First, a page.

The Ripon Forum

Volume 52, No. 5

November 2018

A View from Trumbull County, Ohio

By on October 23, 2018

“Trump’s single greatest achievement is his tearing up of NAFTA.“


Although Trumbull County is a Democratic Party stronghold in congressional politics, presidential elections are not about partisan loyalty in this area.

U.S. Rep. Tim Ryan (OH-13), who represents most of the county and who challenged Nancy Pelosi for leadership of the House Democratic Caucus in 2017, will easily coast to re-election against his Republican challenger.  Similarly, U.S. Sen. Sherrod Brown can also count on getting the Trumbull County vote in his bid for re-election this year.

President Trump, on the other hand, appears to be holding the same high level of support in this county that he got in 2016. His public approval has dipped here, but only marginally. The question, then, is what accounts for Trump’s popularity in this county?

The simple answer is that they like what he is doing.

At a recent rally in the neighboring Rust Belt state of Indiana, President Trump declared mission accomplished in his goal of making America great again. He said his slogan would now be, “Keep America Great.” He cited strong economic numbers, trillions of dollars of added wealth, and low unemployment.

What many people in other parts of the country see as a frightening trade war, Trumbull County voters see as a Herculean fight for America’s national interests.

Accomplishments like these are music to the ears of the typical grass roots, working class, Democratic voter in the Rust Belt who put the President into office in 2016. It not only means that they have jobs and a feeling of job security, but that the policies set forth by the President are providing them with a path back to the America they and their parents once knew.

Resonating most of all are Trump’s protectionist trade policies. What many people in other parts of the country see as a frightening trade war, Trumbull County voters see as a Herculean fight for America’s national interests against the forces of greed and the do-gooders who expect Americans to make sacrifices without getting anything back in return.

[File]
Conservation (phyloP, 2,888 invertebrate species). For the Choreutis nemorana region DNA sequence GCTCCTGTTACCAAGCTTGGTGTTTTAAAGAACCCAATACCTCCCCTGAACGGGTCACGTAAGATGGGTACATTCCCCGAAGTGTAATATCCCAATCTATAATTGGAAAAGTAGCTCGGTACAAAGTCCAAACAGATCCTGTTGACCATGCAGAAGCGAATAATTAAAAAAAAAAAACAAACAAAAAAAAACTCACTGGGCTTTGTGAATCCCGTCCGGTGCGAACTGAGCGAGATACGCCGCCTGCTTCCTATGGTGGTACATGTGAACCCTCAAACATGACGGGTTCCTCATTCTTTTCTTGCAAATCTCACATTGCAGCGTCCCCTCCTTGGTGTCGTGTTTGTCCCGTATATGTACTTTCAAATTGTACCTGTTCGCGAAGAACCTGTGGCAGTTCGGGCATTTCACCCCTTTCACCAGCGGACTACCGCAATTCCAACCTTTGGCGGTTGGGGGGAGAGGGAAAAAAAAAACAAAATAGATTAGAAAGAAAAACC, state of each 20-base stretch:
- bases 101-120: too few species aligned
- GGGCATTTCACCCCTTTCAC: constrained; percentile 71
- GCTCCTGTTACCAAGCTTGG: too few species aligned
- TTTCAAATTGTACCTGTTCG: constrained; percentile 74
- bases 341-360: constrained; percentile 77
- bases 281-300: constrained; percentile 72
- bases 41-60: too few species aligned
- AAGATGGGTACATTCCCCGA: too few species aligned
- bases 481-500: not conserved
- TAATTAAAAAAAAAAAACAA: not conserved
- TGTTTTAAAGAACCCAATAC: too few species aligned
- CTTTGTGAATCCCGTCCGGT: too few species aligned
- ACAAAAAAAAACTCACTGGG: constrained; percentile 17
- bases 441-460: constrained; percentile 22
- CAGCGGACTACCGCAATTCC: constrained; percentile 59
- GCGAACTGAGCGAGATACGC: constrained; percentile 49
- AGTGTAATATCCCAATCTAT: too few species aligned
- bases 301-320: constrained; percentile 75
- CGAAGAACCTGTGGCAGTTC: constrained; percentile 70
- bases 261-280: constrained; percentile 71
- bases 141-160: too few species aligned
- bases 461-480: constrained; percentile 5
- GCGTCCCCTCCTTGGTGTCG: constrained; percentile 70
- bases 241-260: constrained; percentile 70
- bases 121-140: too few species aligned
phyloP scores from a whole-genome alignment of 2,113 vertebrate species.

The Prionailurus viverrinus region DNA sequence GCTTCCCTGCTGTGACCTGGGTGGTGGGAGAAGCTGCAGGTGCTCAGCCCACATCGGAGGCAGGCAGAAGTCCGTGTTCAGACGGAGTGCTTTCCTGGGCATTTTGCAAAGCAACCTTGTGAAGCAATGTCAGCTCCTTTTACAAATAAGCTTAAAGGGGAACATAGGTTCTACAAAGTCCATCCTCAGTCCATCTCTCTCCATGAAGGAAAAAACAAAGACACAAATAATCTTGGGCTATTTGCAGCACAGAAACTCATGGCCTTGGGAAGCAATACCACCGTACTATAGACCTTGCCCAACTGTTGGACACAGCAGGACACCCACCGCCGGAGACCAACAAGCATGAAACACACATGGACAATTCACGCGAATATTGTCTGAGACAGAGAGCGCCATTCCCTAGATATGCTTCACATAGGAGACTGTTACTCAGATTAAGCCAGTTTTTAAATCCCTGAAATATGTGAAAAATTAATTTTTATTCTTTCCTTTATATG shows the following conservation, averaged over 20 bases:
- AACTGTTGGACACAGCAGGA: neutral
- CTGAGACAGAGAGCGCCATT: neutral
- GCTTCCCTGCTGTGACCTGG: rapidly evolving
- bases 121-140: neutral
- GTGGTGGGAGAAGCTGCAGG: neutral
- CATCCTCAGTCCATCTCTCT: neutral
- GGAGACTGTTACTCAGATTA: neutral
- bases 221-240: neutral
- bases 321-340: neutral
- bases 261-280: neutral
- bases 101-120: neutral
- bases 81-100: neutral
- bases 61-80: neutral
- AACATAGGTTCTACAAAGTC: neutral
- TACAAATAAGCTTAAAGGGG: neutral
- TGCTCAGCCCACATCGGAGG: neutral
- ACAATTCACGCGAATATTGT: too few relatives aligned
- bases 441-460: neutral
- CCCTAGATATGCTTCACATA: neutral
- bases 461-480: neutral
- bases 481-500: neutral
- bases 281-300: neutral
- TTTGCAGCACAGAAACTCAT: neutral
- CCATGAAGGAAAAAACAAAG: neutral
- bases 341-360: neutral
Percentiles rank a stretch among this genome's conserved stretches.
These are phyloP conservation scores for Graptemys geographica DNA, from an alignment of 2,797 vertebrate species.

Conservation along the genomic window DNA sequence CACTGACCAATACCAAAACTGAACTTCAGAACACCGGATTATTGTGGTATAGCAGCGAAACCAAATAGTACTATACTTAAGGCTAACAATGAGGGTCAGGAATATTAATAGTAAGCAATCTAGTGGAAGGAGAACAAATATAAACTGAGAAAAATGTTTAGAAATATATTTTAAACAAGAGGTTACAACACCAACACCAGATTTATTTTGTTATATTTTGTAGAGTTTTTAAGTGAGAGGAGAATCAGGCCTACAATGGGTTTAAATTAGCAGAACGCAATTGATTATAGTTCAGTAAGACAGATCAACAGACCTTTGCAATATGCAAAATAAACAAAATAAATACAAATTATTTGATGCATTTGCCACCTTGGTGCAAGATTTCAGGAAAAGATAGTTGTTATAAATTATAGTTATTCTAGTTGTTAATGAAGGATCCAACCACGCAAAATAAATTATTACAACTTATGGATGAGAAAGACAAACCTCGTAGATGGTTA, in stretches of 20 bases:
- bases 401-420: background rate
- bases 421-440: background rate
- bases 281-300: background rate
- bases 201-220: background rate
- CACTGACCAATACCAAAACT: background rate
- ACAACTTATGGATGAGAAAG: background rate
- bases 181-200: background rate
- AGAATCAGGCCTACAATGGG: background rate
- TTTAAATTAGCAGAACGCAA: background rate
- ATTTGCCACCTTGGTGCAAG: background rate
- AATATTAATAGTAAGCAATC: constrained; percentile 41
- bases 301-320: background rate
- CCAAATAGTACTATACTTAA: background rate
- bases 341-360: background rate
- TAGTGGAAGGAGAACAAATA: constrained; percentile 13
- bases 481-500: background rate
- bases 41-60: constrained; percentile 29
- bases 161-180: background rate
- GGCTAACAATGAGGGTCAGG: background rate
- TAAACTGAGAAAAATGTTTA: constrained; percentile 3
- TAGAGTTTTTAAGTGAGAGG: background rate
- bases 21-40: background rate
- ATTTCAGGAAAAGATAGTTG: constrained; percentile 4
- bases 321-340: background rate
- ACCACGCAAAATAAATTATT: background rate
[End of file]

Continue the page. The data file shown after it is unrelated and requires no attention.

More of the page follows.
A very significant industry in this county is steel.  Trump’s steel and aluminum tariffs are seen as a step in the right direction to bring back manufacturing jobs to this area.  While Trump’s promise at the Youngstown airport in 2016 to restore the city’s abandoned steel mills has not happened and probably never will, people in Trumbull County see successes in similar cities that give them hope that the future will be bright here, too.  After Trump’s announcement of the 25 percent tariff on imported steel, the steel factory in Granite City, Illinois that was closed in 2015 has reopened, bringing over 500 laid-off workers back to work.

Perhaps what is seen here in Trumbull County as Trump’s single greatest achievement is his tearing up of NAFTA and replacing it with the USCMA. The most locally significant provision in the new agreement is the one pertaining to the auto industry.  It requires autoworkers to be paid $16 an hour. This will likely bring more jobs back to the U.S. from Mexico, because Mexican auto plants rarely pay more than $5 an hour. The local Chevy Cruze plant in Lordstown, Ohio closed two of its shifts last year and laid off hundreds of workers. People in Trumbull County now feel hopeful that jobs will return as a result of Trump’s new agreement with our North American trading partners.

Trumbull County will remain blue in November.  But Trump has made a dent in this longtime Democratic stronghold.

Ron Verb, the local radio talk show host on WKBN, has been one of Trump’s most unflinching supporters.  He, like many in this county who feel the same way, supported Barack Obama in the previous elections. He now feels utterly disappointed in the Democratic Party and most particularly with the local representatives to Congress who have been longtime opponents of NAFTA.  He thinks they say the right things just to get votes but never actually take steps to replace NAFTA with an agreement that protects Ohio’s interests. Every day on his radio show, Verb praises Trump for doing in two years what our career politicians have failed to do in decades.

Does this mean that Tim Ryan and Sherrod Brown – who, between them, have been representing this area and Ohio in Washington for over four decades — are in trouble this year because of their ineffectual opposition to NAFTA?  No – the roots of Democratic politics run too deep here.  For that reason, Trumbull County will remain blue in November.  But Trump has made a dent in this longtime Democratic stronghold.

And if his policies continue bearing fruit, and if the economic rebirth occurring in cities like Granite City occurs in communities like Lordstown that are closer to home, then I wouldn’t be surprised if Republicans running for the House and Senate get more than a passing glance by county voters in 2020.

Adam L. Fuller, Ph.D, is an Assistant Professor in the Department of Politics & International Relations at Youngstown State University.  To read Professor Fuller’s analysis of the political environment in Trumbull County that appeared in the June 2017 edition of the Forum, please click here.

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